“Went to the Little Mermaid. Spent a lot in Tivoli. Tank game – great!”
Contrary to what the Disney Corporation would like you to think, The Little Mermaid is not a Hollywood creation.
It is instead a fairy tale – first published in 1837 – written by Danish author Hans Christian Andersen.
Andersen’s poetry and stories have entertained children since 1829 and include classic works such as “The Snow Queen”, “The Ugly Duckling”, “Thumbelina” and “The Little Match Girl”
However, his tale about the mermaid who is willing to give up her mermaid identity to marry a human prince is, perhaps, the best known worldwide thanks to its simple story about love and sacrifice.
The statue in honour of Andersen’s finest moment was commissioned in 1909 by Carl Jacobsen (the son of the founder of Carlsberg Beer!) who had been so fascinated by a ballet based on the fairytale he had seen that he asked the prima ballerina – Ellen Price – to model for the sculptor.
The sculptor was Edvard Eriksen and whilst the head was indeed based on Price’s, the body was not. Price refused to pose nude, so the Little Mermaid’s body is actually that of Eriksen’s wife, Eline.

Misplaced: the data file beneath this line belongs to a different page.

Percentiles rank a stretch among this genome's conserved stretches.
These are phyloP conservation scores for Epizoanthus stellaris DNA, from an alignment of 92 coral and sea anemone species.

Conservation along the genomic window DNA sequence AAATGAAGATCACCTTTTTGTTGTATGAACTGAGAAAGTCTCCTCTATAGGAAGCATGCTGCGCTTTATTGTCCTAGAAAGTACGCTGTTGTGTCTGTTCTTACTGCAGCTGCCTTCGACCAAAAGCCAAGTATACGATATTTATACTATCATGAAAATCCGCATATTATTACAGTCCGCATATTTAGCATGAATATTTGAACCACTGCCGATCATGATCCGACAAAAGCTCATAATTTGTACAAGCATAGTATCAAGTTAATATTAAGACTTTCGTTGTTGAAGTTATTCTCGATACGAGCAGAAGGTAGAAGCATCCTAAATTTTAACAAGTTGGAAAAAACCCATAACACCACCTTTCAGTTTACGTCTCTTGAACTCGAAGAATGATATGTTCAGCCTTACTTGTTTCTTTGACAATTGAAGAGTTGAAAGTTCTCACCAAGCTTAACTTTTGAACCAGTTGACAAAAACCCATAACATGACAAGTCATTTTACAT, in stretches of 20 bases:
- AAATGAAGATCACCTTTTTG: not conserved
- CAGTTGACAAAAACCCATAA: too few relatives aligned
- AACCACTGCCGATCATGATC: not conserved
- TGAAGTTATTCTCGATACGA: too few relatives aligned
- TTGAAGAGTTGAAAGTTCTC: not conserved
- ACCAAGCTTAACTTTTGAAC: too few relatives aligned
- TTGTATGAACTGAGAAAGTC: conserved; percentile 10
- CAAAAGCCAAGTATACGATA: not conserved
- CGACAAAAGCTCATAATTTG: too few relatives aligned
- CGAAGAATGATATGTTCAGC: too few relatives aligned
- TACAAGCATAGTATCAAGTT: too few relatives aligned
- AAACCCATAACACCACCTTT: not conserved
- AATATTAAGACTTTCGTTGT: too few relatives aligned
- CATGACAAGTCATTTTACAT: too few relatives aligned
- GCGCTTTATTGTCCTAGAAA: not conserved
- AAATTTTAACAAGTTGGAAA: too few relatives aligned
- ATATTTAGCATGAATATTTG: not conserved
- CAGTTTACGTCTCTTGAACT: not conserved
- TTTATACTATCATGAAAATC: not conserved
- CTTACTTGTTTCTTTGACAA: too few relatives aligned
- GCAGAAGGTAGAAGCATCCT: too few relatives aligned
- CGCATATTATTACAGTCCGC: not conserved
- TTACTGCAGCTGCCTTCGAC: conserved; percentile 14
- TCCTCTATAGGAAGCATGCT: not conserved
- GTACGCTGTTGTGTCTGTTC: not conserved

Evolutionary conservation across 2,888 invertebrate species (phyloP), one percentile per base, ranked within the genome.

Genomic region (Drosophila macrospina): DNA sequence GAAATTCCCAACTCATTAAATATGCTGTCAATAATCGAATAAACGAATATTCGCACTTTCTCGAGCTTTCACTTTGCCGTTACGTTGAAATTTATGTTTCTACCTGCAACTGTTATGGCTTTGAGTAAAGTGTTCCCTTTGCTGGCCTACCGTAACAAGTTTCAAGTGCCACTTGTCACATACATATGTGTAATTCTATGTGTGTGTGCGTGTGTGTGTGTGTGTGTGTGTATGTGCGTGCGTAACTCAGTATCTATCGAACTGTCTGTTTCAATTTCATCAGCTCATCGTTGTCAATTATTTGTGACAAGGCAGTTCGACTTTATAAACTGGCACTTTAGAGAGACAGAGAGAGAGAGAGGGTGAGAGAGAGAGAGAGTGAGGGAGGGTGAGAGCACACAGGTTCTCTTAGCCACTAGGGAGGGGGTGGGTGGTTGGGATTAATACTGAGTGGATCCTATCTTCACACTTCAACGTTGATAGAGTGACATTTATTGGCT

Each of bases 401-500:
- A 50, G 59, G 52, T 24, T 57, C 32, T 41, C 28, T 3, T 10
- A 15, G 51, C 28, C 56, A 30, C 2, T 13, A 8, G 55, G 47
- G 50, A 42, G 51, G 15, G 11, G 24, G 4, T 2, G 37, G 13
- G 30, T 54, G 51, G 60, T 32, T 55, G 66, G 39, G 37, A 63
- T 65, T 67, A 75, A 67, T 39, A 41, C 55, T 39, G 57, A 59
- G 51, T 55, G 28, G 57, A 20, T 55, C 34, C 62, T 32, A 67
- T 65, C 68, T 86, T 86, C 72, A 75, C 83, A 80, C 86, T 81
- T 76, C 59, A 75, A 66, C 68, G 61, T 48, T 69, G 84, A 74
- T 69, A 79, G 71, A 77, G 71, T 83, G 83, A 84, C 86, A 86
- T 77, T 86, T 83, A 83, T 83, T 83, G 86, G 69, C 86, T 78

The statue was placed on a series of rocks in Copenhagen’s harbour – in the area known as Langelinie – and unveiled to the public in the summer of 1913.
Most tourists who see it for the first time say the same thing… “Isn’t it tiny?!!”
It is FAR from an imposing statue. Indeed, without the hordes of visitors crowding around it, it would be very easy to walk straight past it without even noticing it was there.
It is just 1.25 metres high and weighs a mere 175 kg.
In the Little Mermaid’s almost 100 year life as one of Denmark’s most prominent tourist attractions she has been the target of vandalism many times over, most famously in 1964 and 1998 when she was decapitated. She’s also had her right arm sawn off, paint dumped over her many times and was draped in a burka as a political statement.
Most tourists are unaware that the statue displayed in the harbour is actually a copy of the original which is kept in a secret location and owned by the sculptor’s heirs. It is also subject to strict copyright, so much so that when the city of Greenville, Michigan installed a replica to celebrate Danish heritage in the area, the city was sued for a $3800 licensing fee!
As her centenary approaches Copenhagen officials are considering moving the statue further out into the harbour so that tourists will no longer be unable to climb on and possibly damage her further. How this will stop the determined ‘vandals’ and ‘anarchists’ is anybody’s guess?
In other news I can vaguely remember the ‘tank game’ of which I speak, but internet research failed to come up with its name or premise. It was a video arcade game and it involved tanks. Tanks which cost me ‘quite a bit’.